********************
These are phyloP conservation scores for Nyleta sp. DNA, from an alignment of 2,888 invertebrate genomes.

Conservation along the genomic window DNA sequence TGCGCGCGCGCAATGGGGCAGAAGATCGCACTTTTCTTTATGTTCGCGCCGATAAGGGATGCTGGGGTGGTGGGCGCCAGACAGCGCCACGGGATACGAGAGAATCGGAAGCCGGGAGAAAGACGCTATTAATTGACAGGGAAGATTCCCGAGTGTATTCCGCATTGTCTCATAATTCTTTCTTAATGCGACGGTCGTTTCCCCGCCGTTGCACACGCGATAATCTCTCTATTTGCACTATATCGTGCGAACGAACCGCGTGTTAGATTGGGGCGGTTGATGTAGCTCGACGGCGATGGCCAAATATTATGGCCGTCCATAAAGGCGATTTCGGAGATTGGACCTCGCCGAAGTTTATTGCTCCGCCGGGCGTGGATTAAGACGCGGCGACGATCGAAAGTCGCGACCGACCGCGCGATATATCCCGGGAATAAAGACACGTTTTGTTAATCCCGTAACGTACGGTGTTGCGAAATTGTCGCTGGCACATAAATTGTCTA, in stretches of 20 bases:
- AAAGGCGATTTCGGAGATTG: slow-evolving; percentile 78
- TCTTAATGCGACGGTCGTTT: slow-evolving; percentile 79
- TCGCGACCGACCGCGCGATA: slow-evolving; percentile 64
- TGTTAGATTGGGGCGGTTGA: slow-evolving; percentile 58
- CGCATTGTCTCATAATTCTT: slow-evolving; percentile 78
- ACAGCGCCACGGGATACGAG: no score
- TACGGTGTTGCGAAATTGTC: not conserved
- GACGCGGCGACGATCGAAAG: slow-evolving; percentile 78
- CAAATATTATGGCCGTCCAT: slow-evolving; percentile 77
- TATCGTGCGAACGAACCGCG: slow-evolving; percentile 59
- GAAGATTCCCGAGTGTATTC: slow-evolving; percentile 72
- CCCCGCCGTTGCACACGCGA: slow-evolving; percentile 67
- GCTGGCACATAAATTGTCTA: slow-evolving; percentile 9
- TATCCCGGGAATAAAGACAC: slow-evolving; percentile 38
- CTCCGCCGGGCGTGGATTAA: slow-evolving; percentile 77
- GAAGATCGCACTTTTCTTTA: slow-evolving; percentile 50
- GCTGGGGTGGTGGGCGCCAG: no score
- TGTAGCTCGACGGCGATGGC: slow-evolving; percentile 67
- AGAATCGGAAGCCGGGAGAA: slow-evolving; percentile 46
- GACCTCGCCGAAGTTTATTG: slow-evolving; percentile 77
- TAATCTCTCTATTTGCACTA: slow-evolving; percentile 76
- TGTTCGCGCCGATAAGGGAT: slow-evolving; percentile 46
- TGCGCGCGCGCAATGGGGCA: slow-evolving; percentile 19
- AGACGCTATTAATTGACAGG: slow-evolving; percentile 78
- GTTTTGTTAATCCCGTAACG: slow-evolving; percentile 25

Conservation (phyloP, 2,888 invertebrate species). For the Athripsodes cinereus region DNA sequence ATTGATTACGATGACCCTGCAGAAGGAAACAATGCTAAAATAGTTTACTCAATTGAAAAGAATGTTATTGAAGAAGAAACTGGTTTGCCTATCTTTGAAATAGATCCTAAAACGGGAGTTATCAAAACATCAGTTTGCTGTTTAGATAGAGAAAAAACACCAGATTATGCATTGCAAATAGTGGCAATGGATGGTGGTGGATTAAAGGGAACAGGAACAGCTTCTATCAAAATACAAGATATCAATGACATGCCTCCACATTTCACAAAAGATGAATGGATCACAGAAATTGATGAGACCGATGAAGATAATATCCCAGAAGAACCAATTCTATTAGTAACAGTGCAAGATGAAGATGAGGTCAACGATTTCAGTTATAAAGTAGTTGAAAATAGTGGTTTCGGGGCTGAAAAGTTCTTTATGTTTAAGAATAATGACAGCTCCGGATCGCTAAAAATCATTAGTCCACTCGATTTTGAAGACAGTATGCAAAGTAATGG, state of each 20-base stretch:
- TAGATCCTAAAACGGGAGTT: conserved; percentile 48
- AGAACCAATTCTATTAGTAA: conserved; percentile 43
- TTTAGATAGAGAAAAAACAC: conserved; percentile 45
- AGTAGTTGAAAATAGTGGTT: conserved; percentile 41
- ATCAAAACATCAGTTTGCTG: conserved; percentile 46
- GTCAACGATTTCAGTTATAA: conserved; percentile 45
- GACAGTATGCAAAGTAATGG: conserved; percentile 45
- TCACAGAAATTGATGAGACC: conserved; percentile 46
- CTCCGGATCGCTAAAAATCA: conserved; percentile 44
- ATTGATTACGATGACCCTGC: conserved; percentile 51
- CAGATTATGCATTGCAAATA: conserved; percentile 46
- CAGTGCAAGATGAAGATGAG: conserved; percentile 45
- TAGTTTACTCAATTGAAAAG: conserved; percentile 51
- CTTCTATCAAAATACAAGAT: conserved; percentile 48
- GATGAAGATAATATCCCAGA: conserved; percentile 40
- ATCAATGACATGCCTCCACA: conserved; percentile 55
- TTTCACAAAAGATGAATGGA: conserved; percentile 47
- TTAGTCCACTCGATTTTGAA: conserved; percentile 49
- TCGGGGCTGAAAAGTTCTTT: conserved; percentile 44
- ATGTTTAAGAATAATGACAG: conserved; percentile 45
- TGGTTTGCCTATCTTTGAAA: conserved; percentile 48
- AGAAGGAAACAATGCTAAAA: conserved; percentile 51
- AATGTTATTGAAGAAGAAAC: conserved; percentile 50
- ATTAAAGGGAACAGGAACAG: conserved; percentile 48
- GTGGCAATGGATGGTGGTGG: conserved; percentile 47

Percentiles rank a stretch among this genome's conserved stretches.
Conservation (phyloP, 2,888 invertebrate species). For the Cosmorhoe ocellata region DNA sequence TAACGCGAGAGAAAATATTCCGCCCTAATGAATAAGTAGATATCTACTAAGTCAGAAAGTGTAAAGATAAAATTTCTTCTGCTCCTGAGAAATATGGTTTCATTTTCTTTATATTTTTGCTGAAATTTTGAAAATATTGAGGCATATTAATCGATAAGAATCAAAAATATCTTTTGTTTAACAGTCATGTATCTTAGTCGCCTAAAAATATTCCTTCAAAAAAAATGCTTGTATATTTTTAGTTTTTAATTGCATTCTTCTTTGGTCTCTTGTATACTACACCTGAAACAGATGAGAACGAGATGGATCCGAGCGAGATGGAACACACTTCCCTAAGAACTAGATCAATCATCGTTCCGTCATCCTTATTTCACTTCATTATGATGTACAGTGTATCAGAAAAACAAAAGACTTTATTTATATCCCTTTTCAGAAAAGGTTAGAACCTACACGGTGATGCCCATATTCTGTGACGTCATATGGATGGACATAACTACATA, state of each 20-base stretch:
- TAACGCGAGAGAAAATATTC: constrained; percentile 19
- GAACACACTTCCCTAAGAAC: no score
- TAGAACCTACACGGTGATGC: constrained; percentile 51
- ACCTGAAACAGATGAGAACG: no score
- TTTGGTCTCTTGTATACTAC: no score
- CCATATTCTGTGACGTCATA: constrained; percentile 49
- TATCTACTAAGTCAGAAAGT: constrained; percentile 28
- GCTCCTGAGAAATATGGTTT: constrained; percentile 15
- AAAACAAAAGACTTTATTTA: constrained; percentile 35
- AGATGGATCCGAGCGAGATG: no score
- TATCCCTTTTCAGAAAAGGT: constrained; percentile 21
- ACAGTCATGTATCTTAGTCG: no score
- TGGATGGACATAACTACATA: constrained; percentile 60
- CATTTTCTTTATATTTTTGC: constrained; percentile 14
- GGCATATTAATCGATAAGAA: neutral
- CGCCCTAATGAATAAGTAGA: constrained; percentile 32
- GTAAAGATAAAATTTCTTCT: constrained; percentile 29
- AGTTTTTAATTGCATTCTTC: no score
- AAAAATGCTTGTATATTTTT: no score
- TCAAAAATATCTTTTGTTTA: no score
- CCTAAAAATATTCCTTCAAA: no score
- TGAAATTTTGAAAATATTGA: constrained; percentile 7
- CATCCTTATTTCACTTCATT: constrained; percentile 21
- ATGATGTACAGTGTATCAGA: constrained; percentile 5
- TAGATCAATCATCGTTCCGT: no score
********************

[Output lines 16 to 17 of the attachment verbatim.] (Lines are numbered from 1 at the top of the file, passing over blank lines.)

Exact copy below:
- TATCCCGGGAATAAAGACAC: slow-evolving; percentile 38
- CTCCGCCGGGCGTGGATTAA: slow-evolving; percentile 77